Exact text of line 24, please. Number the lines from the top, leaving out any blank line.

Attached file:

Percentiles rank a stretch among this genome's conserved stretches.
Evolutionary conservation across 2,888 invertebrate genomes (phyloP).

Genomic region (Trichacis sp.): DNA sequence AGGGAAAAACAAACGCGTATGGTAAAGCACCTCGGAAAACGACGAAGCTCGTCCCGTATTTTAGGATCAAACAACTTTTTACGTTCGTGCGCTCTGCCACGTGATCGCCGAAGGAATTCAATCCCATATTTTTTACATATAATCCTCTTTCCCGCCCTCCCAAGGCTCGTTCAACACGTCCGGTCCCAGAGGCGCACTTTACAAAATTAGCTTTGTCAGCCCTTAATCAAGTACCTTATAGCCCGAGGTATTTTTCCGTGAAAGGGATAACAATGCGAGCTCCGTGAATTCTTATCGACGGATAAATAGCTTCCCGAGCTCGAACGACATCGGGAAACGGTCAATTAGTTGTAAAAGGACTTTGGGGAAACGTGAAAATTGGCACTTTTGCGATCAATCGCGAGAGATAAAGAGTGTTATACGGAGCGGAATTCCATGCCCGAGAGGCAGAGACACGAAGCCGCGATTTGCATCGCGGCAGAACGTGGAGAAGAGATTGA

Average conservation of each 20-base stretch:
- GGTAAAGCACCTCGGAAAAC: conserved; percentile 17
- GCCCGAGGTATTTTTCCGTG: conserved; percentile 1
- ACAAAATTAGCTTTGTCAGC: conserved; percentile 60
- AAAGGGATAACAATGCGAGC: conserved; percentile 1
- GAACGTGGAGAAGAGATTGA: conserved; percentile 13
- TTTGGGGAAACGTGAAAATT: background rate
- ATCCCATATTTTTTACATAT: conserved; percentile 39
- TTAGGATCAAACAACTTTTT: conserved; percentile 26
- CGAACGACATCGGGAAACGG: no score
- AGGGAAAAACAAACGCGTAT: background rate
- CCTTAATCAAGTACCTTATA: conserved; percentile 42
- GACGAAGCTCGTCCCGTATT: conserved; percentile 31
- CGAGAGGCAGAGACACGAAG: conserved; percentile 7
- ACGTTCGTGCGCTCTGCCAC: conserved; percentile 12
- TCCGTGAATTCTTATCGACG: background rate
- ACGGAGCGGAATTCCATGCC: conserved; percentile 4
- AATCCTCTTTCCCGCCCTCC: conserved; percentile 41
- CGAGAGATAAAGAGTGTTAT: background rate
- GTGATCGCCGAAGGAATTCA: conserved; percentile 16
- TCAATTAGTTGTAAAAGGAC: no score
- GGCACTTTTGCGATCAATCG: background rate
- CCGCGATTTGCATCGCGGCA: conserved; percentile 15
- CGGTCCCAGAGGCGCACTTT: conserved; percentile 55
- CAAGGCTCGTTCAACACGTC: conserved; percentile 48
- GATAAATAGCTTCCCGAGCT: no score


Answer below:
- TCAATTAGTTGTAAAAGGAC: no score